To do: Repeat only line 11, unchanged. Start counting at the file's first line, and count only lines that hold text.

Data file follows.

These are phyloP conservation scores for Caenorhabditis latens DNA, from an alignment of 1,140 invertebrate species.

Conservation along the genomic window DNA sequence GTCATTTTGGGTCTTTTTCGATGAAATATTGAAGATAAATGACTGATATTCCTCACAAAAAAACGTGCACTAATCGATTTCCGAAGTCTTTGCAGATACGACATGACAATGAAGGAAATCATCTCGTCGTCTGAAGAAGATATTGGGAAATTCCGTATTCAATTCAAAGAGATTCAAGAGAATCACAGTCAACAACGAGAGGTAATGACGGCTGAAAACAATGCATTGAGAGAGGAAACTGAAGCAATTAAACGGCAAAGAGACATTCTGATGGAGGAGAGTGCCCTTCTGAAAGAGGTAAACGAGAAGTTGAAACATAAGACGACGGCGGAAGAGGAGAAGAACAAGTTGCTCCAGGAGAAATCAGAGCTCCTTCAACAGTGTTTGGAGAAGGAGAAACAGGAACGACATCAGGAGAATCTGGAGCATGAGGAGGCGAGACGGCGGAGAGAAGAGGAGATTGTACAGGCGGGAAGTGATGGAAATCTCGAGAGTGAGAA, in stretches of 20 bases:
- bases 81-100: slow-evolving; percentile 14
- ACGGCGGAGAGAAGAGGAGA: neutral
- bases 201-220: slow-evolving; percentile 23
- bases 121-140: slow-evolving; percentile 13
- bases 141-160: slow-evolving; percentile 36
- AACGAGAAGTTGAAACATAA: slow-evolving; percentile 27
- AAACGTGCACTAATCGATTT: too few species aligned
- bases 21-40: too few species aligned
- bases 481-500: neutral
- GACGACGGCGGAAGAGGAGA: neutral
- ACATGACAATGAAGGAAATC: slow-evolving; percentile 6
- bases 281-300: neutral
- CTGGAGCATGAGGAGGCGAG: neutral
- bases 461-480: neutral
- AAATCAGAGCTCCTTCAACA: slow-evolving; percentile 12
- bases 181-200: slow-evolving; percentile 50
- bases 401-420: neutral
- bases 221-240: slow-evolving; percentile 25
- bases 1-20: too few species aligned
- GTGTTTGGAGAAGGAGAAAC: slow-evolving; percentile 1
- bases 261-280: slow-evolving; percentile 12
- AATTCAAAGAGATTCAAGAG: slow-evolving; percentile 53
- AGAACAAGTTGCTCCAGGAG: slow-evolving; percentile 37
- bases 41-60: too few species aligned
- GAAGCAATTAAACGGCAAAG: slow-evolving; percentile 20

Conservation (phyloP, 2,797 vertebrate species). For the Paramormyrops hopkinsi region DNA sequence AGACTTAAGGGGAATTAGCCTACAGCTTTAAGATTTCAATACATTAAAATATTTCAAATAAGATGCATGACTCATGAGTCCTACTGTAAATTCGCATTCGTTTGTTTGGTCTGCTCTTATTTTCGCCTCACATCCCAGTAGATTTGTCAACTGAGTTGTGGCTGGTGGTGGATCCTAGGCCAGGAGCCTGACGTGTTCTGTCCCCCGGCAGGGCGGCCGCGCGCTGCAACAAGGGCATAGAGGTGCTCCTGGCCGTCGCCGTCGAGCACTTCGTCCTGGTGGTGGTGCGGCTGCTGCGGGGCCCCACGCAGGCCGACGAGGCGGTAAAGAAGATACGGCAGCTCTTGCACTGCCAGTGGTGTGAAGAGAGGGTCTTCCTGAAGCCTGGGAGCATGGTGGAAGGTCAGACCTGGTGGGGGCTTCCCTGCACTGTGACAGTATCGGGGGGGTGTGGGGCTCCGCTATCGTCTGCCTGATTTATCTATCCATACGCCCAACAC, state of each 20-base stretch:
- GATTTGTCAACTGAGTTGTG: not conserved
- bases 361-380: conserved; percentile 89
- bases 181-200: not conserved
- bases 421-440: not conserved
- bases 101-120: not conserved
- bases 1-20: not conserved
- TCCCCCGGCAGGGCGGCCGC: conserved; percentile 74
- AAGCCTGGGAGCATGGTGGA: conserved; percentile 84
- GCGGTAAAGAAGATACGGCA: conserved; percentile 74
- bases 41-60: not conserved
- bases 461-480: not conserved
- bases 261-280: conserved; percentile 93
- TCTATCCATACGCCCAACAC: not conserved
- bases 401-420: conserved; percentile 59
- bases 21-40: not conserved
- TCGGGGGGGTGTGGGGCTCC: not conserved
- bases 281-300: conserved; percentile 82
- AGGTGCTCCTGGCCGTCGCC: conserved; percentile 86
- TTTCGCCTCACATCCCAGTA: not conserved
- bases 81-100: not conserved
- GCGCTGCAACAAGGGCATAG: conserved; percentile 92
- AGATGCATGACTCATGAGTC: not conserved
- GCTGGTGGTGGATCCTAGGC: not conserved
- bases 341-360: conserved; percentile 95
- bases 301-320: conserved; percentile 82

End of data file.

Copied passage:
- bases 481-500: neutral